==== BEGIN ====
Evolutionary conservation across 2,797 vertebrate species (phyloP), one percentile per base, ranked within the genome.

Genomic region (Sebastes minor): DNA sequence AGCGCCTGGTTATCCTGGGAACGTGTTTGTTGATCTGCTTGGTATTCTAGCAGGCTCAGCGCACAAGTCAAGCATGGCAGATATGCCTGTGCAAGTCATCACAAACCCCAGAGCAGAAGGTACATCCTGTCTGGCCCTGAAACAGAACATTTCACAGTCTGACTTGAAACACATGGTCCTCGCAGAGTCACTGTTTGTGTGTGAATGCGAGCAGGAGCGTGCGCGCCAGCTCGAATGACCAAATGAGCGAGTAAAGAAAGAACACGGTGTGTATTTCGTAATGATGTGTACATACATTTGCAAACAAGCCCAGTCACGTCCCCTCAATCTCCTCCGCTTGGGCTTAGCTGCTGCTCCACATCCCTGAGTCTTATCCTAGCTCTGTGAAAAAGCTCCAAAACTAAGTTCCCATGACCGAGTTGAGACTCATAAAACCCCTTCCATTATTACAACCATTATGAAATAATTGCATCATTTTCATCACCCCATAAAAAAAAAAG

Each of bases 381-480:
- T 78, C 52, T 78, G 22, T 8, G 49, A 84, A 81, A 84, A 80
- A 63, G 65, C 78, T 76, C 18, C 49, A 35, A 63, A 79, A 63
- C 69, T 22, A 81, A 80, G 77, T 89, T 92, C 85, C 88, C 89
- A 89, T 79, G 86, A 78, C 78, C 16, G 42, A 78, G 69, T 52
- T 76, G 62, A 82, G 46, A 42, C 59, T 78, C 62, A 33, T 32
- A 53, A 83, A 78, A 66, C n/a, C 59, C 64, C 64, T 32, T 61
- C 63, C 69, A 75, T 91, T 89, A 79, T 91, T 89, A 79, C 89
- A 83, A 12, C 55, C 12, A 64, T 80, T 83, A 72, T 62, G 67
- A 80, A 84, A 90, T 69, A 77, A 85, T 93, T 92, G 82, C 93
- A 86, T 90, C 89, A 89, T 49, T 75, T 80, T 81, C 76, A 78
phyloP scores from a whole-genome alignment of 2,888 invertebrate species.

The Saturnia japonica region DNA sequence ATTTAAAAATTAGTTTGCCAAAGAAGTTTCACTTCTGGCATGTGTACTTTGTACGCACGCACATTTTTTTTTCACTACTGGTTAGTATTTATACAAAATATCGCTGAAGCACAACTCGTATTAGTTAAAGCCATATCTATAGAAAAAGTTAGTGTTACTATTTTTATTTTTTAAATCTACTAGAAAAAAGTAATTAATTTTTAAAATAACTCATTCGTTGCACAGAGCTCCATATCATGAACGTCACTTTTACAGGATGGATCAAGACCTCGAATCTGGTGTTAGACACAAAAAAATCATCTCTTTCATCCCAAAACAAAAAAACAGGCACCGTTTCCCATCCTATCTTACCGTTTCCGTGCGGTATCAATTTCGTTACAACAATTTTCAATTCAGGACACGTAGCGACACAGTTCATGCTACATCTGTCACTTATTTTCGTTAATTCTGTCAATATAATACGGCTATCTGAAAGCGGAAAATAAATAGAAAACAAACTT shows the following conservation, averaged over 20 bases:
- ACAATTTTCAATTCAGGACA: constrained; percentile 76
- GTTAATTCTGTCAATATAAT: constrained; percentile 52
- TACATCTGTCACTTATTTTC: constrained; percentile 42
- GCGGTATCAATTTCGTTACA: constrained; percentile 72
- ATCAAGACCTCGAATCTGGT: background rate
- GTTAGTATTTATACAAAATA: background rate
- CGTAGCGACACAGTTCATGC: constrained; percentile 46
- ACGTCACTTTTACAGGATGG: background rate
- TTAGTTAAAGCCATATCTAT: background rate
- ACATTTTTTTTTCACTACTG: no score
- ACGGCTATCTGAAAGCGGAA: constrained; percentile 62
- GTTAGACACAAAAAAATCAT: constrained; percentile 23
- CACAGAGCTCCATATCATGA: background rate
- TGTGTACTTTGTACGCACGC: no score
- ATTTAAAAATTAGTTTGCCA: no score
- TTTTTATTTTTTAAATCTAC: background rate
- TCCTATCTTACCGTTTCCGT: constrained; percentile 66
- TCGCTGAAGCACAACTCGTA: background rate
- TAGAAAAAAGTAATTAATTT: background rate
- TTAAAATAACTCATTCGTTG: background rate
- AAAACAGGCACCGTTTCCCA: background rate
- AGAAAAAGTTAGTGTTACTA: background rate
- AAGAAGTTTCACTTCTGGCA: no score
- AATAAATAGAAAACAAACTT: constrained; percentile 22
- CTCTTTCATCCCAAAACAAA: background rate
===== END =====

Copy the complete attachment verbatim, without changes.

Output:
Evolutionary conservation across 2,797 vertebrate species (phyloP), one percentile per base, ranked within the genome.

Genomic region (Sebastes minor): DNA sequence AGCGCCTGGTTATCCTGGGAACGTGTTTGTTGATCTGCTTGGTATTCTAGCAGGCTCAGCGCACAAGTCAAGCATGGCAGATATGCCTGTGCAAGTCATCACAAACCCCAGAGCAGAAGGTACATCCTGTCTGGCCCTGAAACAGAACATTTCACAGTCTGACTTGAAACACATGGTCCTCGCAGAGTCACTGTTTGTGTGTGAATGCGAGCAGGAGCGTGCGCGCCAGCTCGAATGACCAAATGAGCGAGTAAAGAAAGAACACGGTGTGTATTTCGTAATGATGTGTACATACATTTGCAAACAAGCCCAGTCACGTCCCCTCAATCTCCTCCGCTTGGGCTTAGCTGCTGCTCCACATCCCTGAGTCTTATCCTAGCTCTGTGAAAAAGCTCCAAAACTAAGTTCCCATGACCGAGTTGAGACTCATAAAACCCCTTCCATTATTACAACCATTATGAAATAATTGCATCATTTTCATCACCCCATAAAAAAAAAAG

Each of bases 381-480:
- T 78, C 52, T 78, G 22, T 8, G 49, A 84, A 81, A 84, A 80
- A 63, G 65, C 78, T 76, C 18, C 49, A 35, A 63, A 79, A 63
- C 69, T 22, A 81, A 80, G 77, T 89, T 92, C 85, C 88, C 89
- A 89, T 79, G 86, A 78, C 78, C 16, G 42, A 78, G 69, T 52
- T 76, G 62, A 82, G 46, A 42, C 59, T 78, C 62, A 33, T 32
- A 53, A 83, A 78, A 66, C n/a, C 59, C 64, C 64, T 32, T 61
- C 63, C 69, A 75, T 91, T 89, A 79, T 91, T 89, A 79, C 89
- A 83, A 12, C 55, C 12, A 64, T 80, T 83, A 72, T 62, G 67
- A 80, A 84, A 90, T 69, A 77, A 85, T 93, T 92, G 82, C 93
- A 86, T 90, C 89, A 89, T 49, T 75, T 80, T 81, C 76, A 78
phyloP scores from a whole-genome alignment of 2,888 invertebrate species.

The Saturnia japonica region DNA sequence ATTTAAAAATTAGTTTGCCAAAGAAGTTTCACTTCTGGCATGTGTACTTTGTACGCACGCACATTTTTTTTTCACTACTGGTTAGTATTTATACAAAATATCGCTGAAGCACAACTCGTATTAGTTAAAGCCATATCTATAGAAAAAGTTAGTGTTACTATTTTTATTTTTTAAATCTACTAGAAAAAAGTAATTAATTTTTAAAATAACTCATTCGTTGCACAGAGCTCCATATCATGAACGTCACTTTTACAGGATGGATCAAGACCTCGAATCTGGTGTTAGACACAAAAAAATCATCTCTTTCATCCCAAAACAAAAAAACAGGCACCGTTTCCCATCCTATCTTACCGTTTCCGTGCGGTATCAATTTCGTTACAACAATTTTCAATTCAGGACACGTAGCGACACAGTTCATGCTACATCTGTCACTTATTTTCGTTAATTCTGTCAATATAATACGGCTATCTGAAAGCGGAAAATAAATAGAAAACAAACTT shows the following conservation, averaged over 20 bases:
- ACAATTTTCAATTCAGGACA: constrained; percentile 76
- GTTAATTCTGTCAATATAAT: constrained; percentile 52
- TACATCTGTCACTTATTTTC: constrained; percentile 42
- GCGGTATCAATTTCGTTACA: constrained; percentile 72
- ATCAAGACCTCGAATCTGGT: background rate
- GTTAGTATTTATACAAAATA: background rate
- CGTAGCGACACAGTTCATGC: constrained; percentile 46
- ACGTCACTTTTACAGGATGG: background rate
- TTAGTTAAAGCCATATCTAT: background rate
- ACATTTTTTTTTCACTACTG: no score
- ACGGCTATCTGAAAGCGGAA: constrained; percentile 62
- GTTAGACACAAAAAAATCAT: constrained; percentile 23
- CACAGAGCTCCATATCATGA: background rate
- TGTGTACTTTGTACGCACGC: no score
- ATTTAAAAATTAGTTTGCCA: no score
- TTTTTATTTTTTAAATCTAC: background rate
- TCCTATCTTACCGTTTCCGT: constrained; percentile 66
- TCGCTGAAGCACAACTCGTA: background rate
- TAGAAAAAAGTAATTAATTT: background rate
- TTAAAATAACTCATTCGTTG: background rate
- AAAACAGGCACCGTTTCCCA: background rate
- AGAAAAAGTTAGTGTTACTA: background rate
- AAGAAGTTTCACTTCTGGCA: no score
- AATAAATAGAAAACAAACTT: constrained; percentile 22
- CTCTTTCATCCCAAAACAAA: background rate